Thanks to TAARII’s support in 2005–2006, my research during that period resulted in three peer-reviewed articles and a doctoral dissertation on the modern Chaldeans, Iraq’s largest Christian minority. As a graduate student at the University of Michigan, being a TAARII fellow helped me research and publish the articles “Tomorrow They Write their Story: Chaldeans in America and the Transforming Narrative of Identities” in Arab Voices in Diaspora: Critical Perspectives on Anglophone Arab Literature, edited by Layla Al Maleh (Amsterdam-New York: Editions Rodopi B.V., 2009), pp. 395–420; “Chaldeans in America: The Shifting Spaces of an Iraqi Minority’s Discourses” in Journal of Associated Graduates in Near Eastern Studies(JAGNES) VI/2 (Spring 2006): 43–57; and “Fighting our Own Battles: Iraqi Chaldeans and the War on Terror” in Arab Detroit 9/11: Life in the Terror Decade, edited by Nabeel Abraham, Sally Howell, and Andrew Shryock (Detroit: Wayne State University Press, 2011), pp. 126–50.
Support from TAARII helped me conduct fieldwork among the Chaldean and Assyrian communities in Detroit, Chicago, and the transitional countries of Jordan and Syria between 2006 and 2008. The contours of the project I had initially proposed to TAARII in 2005 shifted considerably as a result of this fieldwork and so did the trajectory of my research. Rather than concluding with the single publication I had proposed, the multi-disciplinary project became my doctoral dissertation, which I defended in 2008 under the title “The Politics of Minority: Chaldeans between Iraq and America.” This support in the initial stages of my research was also instrumental in taking my career as a scholar of Iraqi culture and literature further when I became a postgraduate fellow at the Program of Europe in the Middle East/the Middle East in Europe, Wissenschaftskolleg zu Berlin, Germany, in 2009–2010 and later as an assistant professor of Arabic at Portland State University.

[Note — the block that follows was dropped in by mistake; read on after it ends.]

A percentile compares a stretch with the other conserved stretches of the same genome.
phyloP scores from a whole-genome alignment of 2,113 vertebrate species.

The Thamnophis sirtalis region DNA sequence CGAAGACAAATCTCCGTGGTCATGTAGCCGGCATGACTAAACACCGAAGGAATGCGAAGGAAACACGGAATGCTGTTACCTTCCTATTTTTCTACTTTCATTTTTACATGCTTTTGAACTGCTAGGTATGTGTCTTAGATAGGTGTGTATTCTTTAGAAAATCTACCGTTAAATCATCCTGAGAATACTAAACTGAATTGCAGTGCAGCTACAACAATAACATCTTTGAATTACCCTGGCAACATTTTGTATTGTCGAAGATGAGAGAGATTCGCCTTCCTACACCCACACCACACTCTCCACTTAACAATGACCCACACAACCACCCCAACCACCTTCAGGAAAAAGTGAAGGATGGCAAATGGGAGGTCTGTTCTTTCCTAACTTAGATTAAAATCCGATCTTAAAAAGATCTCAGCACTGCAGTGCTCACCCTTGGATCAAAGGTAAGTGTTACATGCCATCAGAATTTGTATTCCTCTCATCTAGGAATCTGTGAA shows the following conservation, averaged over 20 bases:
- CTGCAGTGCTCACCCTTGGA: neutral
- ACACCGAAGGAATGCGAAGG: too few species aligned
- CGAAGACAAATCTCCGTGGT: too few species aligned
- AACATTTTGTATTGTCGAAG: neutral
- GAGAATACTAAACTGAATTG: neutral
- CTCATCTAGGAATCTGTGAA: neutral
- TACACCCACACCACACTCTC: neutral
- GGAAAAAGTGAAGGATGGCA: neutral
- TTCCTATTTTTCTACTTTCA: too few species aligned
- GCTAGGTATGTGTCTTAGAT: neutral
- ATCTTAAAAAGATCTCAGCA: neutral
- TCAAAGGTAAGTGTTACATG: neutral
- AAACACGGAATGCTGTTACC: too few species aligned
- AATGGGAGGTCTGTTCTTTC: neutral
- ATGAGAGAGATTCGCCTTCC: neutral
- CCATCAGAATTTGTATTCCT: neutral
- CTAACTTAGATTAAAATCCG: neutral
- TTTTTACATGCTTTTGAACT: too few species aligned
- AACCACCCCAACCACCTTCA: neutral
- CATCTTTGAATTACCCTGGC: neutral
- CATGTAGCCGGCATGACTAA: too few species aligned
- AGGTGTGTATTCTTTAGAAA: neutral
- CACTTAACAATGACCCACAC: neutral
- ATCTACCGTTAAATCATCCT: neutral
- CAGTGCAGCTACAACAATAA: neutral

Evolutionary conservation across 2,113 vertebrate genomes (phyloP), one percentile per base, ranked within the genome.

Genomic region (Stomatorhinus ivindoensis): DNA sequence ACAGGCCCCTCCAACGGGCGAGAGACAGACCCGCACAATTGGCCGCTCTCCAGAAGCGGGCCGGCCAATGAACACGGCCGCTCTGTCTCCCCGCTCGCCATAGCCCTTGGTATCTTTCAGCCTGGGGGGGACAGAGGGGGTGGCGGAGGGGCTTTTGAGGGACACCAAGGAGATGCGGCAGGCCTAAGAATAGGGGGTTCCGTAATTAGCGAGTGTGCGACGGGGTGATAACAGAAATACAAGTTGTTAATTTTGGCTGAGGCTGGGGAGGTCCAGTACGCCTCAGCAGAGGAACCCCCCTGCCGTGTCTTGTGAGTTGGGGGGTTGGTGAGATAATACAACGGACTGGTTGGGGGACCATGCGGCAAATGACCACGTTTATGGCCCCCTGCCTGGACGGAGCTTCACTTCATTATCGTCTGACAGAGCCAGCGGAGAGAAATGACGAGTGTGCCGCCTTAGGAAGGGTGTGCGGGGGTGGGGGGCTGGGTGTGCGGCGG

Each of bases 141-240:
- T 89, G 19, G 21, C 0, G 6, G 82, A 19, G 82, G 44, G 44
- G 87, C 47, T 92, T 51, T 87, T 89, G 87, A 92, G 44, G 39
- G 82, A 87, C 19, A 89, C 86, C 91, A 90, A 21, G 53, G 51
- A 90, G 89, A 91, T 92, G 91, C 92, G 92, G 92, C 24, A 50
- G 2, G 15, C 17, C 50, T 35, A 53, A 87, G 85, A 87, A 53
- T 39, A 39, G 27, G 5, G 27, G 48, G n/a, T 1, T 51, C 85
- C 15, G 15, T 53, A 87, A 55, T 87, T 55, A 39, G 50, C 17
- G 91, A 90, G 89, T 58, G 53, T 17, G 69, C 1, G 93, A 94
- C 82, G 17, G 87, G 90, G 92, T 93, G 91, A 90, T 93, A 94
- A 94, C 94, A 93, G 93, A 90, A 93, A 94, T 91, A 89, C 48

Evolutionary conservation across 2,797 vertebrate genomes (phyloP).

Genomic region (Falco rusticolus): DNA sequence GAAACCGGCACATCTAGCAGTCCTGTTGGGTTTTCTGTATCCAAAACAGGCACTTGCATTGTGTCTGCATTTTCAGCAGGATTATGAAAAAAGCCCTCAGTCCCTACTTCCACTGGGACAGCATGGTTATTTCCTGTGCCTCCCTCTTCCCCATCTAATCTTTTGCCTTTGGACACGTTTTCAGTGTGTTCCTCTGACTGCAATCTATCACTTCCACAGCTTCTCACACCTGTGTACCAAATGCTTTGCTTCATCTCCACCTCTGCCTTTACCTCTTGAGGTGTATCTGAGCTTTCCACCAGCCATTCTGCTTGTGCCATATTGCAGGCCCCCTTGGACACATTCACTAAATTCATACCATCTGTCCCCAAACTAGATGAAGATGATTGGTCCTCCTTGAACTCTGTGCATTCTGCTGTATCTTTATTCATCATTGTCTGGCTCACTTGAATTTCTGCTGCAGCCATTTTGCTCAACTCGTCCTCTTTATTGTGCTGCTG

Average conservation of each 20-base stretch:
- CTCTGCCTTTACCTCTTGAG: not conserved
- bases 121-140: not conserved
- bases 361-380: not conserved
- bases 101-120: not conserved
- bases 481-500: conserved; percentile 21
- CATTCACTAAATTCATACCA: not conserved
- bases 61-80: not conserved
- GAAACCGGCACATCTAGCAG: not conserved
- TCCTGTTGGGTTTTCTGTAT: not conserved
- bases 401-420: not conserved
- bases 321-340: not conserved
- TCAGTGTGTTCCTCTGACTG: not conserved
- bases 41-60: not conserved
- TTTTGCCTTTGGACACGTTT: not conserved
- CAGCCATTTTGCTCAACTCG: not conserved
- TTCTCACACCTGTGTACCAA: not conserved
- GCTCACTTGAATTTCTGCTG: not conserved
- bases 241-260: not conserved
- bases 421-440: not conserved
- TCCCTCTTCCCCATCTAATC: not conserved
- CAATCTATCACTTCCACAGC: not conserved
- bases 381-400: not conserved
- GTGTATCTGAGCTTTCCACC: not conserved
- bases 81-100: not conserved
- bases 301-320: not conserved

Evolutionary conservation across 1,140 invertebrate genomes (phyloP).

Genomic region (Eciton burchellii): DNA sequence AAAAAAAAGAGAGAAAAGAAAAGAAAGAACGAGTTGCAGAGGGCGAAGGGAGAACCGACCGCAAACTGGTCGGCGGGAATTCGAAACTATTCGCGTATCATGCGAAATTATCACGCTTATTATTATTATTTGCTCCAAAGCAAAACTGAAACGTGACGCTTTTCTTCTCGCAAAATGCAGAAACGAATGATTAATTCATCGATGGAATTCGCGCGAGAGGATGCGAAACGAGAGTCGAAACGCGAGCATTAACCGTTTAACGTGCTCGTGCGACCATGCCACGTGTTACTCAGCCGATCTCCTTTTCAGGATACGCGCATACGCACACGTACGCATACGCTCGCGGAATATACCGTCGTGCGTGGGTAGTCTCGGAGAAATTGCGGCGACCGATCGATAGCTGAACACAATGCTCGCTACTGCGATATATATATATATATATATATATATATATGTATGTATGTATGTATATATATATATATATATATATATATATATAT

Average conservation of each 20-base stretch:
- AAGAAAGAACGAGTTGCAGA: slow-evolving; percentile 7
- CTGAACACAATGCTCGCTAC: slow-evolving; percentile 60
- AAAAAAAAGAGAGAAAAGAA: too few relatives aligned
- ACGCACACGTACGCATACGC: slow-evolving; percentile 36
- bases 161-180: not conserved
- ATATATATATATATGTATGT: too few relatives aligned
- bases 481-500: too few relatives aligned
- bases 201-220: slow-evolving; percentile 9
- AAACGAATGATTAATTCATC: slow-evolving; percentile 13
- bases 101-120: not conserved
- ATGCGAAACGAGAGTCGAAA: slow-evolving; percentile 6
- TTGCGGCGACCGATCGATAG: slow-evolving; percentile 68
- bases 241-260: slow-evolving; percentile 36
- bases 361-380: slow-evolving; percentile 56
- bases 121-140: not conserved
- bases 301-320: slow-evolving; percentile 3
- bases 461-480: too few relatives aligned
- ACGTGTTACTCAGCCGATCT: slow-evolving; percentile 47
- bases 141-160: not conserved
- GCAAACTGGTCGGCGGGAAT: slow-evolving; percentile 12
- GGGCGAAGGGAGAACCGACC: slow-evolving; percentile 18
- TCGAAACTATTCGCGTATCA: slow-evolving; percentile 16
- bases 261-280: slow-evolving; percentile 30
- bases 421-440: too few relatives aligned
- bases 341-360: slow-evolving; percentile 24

Although my research agenda has evolved and expanded in recent years, one conceptual framework that links all of my work is Iraqi modernity, with a strong emphasis on ethno-religious identities. My current research centers on post-2003 literary production in Iraq. My recent publications include “Unnatural Narratives and Transgressing the Normative Discourses of Iraqi History: Translating Murtadā Gzār’s Al-Sayyid Asghar Akbar,” Journal of Arabic Literature 44 (2013): 145–70; “Beyond the Trauma of War: Iraqi Literature Today,” Words Without Borders, April 2013 (http://wordswithoutborders.org/article/beyond-the-trauma-of-war-iraqi-literature-today); “Contempt: State Literati vs. Street Literati in Modern Iraq,” Journal of Arabic Literature 43/2–3 (2012): 372–408; and “Universal Shorthand: The Post 9/11 Decade and the War on Terror,” FikrunwaFann 95 (Art and Thought 95) (June 2011): 48–51.